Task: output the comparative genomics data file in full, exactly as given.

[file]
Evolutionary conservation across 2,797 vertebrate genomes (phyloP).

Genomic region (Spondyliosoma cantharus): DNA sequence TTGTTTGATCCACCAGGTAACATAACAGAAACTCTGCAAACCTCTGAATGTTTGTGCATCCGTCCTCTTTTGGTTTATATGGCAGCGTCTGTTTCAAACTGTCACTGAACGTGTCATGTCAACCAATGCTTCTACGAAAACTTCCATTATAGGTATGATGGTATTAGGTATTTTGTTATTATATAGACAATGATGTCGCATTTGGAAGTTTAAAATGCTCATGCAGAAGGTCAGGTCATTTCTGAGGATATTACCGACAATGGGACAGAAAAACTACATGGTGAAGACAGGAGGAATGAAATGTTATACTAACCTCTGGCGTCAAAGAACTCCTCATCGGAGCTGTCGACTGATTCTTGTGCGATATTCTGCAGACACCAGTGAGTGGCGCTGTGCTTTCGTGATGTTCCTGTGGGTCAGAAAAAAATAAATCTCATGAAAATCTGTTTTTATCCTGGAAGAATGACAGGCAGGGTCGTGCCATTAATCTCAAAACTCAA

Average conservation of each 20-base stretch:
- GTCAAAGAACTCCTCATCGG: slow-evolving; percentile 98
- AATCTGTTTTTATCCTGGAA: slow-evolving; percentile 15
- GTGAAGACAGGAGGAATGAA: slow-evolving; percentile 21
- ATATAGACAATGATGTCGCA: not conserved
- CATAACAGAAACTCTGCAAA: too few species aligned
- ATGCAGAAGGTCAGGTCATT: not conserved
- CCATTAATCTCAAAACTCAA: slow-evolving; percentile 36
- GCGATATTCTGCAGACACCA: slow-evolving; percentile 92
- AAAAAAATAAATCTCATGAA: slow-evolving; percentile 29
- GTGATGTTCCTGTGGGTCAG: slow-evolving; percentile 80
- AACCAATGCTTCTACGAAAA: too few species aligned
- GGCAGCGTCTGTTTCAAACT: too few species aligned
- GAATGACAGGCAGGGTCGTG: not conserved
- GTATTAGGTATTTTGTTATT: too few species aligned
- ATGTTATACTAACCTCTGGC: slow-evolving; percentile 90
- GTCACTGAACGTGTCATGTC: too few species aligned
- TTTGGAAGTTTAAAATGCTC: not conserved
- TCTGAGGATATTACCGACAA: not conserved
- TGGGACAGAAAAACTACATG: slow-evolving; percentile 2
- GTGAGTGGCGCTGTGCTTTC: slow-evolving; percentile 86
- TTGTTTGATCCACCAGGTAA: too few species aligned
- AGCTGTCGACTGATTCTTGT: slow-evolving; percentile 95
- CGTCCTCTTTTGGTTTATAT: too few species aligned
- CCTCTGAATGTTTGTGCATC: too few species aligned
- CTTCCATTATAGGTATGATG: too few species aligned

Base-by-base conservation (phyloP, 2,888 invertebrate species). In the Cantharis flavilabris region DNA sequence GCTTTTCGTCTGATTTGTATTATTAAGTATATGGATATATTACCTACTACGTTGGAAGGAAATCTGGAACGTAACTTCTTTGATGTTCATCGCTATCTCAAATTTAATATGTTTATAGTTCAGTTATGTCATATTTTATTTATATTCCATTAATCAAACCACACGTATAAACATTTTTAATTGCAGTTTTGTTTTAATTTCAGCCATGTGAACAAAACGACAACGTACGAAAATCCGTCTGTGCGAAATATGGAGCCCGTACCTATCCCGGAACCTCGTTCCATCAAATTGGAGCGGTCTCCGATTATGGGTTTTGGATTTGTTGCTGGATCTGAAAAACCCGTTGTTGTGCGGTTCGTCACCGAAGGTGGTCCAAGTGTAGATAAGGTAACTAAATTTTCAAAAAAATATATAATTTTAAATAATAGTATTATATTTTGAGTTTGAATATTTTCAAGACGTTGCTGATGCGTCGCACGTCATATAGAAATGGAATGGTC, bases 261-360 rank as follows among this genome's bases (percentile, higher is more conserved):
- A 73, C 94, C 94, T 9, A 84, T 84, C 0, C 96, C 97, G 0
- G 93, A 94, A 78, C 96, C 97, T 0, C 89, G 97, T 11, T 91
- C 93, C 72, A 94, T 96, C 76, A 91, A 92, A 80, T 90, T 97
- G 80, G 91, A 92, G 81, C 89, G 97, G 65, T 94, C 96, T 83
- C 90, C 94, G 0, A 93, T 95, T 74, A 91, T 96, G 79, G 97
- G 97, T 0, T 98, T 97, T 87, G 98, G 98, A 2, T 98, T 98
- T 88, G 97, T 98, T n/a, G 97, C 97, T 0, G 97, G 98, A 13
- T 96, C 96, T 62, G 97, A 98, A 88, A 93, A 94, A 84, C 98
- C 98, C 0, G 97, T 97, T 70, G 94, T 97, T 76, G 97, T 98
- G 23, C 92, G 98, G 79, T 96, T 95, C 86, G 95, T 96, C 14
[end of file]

Evolutionary conservation across 2,797 vertebrate genomes (phyloP).

Genomic region (Spondyliosoma cantharus): DNA sequence TTGTTTGATCCACCAGGTAACATAACAGAAACTCTGCAAACCTCTGAATGTTTGTGCATCCGTCCTCTTTTGGTTTATATGGCAGCGTCTGTTTCAAACTGTCACTGAACGTGTCATGTCAACCAATGCTTCTACGAAAACTTCCATTATAGGTATGATGGTATTAGGTATTTTGTTATTATATAGACAATGATGTCGCATTTGGAAGTTTAAAATGCTCATGCAGAAGGTCAGGTCATTTCTGAGGATATTACCGACAATGGGACAGAAAAACTACATGGTGAAGACAGGAGGAATGAAATGTTATACTAACCTCTGGCGTCAAAGAACTCCTCATCGGAGCTGTCGACTGATTCTTGTGCGATATTCTGCAGACACCAGTGAGTGGCGCTGTGCTTTCGTGATGTTCCTGTGGGTCAGAAAAAAATAAATCTCATGAAAATCTGTTTTTATCCTGGAAGAATGACAGGCAGGGTCGTGCCATTAATCTCAAAACTCAA

Average conservation of each 20-base stretch:
- GTCAAAGAACTCCTCATCGG: slow-evolving; percentile 98
- AATCTGTTTTTATCCTGGAA: slow-evolving; percentile 15
- GTGAAGACAGGAGGAATGAA: slow-evolving; percentile 21
- ATATAGACAATGATGTCGCA: not conserved
- CATAACAGAAACTCTGCAAA: too few species aligned
- ATGCAGAAGGTCAGGTCATT: not conserved
- CCATTAATCTCAAAACTCAA: slow-evolving; percentile 36
- GCGATATTCTGCAGACACCA: slow-evolving; percentile 92
- AAAAAAATAAATCTCATGAA: slow-evolving; percentile 29
- GTGATGTTCCTGTGGGTCAG: slow-evolving; percentile 80
- AACCAATGCTTCTACGAAAA: too few species aligned
- GGCAGCGTCTGTTTCAAACT: too few species aligned
- GAATGACAGGCAGGGTCGTG: not conserved
- GTATTAGGTATTTTGTTATT: too few species aligned
- ATGTTATACTAACCTCTGGC: slow-evolving; percentile 90
- GTCACTGAACGTGTCATGTC: too few species aligned
- TTTGGAAGTTTAAAATGCTC: not conserved
- TCTGAGGATATTACCGACAA: not conserved
- TGGGACAGAAAAACTACATG: slow-evolving; percentile 2
- GTGAGTGGCGCTGTGCTTTC: slow-evolving; percentile 86
- TTGTTTGATCCACCAGGTAA: too few species aligned
- AGCTGTCGACTGATTCTTGT: slow-evolving; percentile 95
- CGTCCTCTTTTGGTTTATAT: too few species aligned
- CCTCTGAATGTTTGTGCATC: too few species aligned
- CTTCCATTATAGGTATGATG: too few species aligned

Base-by-base conservation (phyloP, 2,888 invertebrate species). In the Cantharis flavilabris region DNA sequence GCTTTTCGTCTGATTTGTATTATTAAGTATATGGATATATTACCTACTACGTTGGAAGGAAATCTGGAACGTAACTTCTTTGATGTTCATCGCTATCTCAAATTTAATATGTTTATAGTTCAGTTATGTCATATTTTATTTATATTCCATTAATCAAACCACACGTATAAACATTTTTAATTGCAGTTTTGTTTTAATTTCAGCCATGTGAACAAAACGACAACGTACGAAAATCCGTCTGTGCGAAATATGGAGCCCGTACCTATCCCGGAACCTCGTTCCATCAAATTGGAGCGGTCTCCGATTATGGGTTTTGGATTTGTTGCTGGATCTGAAAAACCCGTTGTTGTGCGGTTCGTCACCGAAGGTGGTCCAAGTGTAGATAAGGTAACTAAATTTTCAAAAAAATATATAATTTTAAATAATAGTATTATATTTTGAGTTTGAATATTTTCAAGACGTTGCTGATGCGTCGCACGTCATATAGAAATGGAATGGTC, bases 261-360 rank as follows among this genome's bases (percentile, higher is more conserved):
- A 73, C 94, C 94, T 9, A 84, T 84, C 0, C 96, C 97, G 0
- G 93, A 94, A 78, C 96, C 97, T 0, C 89, G 97, T 11, T 91
- C 93, C 72, A 94, T 96, C 76, A 91, A 92, A 80, T 90, T 97
- G 80, G 91, A 92, G 81, C 89, G 97, G 65, T 94, C 96, T 83
- C 90, C 94, G 0, A 93, T 95, T 74, A 91, T 96, G 79, G 97
- G 97, T 0, T 98, T 97, T 87, G 98, G 98, A 2, T 98, T 98
- T 88, G 97, T 98, T n/a, G 97, C 97, T 0, G 97, G 98, A 13
- T 96, C 96, T 62, G 97, A 98, A 88, A 93, A 94, A 84, C 98
- C 98, C 0, G 97, T 97, T 70, G 94, T 97, T 76, G 97, T 98
- G 23, C 92, G 98, G 79, T 96, T 95, C 86, G 95, T 96, C 14